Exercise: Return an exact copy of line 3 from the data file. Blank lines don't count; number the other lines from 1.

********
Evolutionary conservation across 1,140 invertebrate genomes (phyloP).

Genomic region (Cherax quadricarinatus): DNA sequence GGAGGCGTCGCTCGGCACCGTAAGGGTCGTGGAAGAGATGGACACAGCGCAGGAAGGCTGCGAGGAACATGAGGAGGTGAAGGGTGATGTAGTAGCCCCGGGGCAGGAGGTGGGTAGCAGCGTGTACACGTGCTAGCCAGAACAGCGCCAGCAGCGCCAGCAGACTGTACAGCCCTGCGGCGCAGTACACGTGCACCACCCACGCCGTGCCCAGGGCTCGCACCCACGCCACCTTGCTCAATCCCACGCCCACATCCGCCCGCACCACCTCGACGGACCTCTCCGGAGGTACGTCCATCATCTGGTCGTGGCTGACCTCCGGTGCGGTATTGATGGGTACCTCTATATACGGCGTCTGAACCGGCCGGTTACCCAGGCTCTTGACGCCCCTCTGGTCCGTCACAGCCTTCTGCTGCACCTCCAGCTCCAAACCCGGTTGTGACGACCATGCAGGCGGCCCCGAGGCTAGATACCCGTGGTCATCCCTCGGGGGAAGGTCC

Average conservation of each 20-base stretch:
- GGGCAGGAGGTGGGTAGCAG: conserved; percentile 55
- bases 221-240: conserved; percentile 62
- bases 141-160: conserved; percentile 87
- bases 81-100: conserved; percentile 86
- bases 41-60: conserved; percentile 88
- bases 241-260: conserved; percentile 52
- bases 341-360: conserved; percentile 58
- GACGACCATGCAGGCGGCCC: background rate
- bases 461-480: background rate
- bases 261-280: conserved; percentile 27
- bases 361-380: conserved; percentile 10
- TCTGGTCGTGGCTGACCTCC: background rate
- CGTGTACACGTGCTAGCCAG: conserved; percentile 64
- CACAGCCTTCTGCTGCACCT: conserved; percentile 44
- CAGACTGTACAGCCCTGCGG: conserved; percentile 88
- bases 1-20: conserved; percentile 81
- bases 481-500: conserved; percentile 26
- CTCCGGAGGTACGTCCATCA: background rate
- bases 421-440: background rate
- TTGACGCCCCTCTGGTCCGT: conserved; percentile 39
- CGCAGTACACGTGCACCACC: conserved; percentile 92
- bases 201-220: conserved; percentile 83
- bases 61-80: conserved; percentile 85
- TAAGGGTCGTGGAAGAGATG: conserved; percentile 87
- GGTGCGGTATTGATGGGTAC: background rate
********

Average conservation of each 20-base stretch: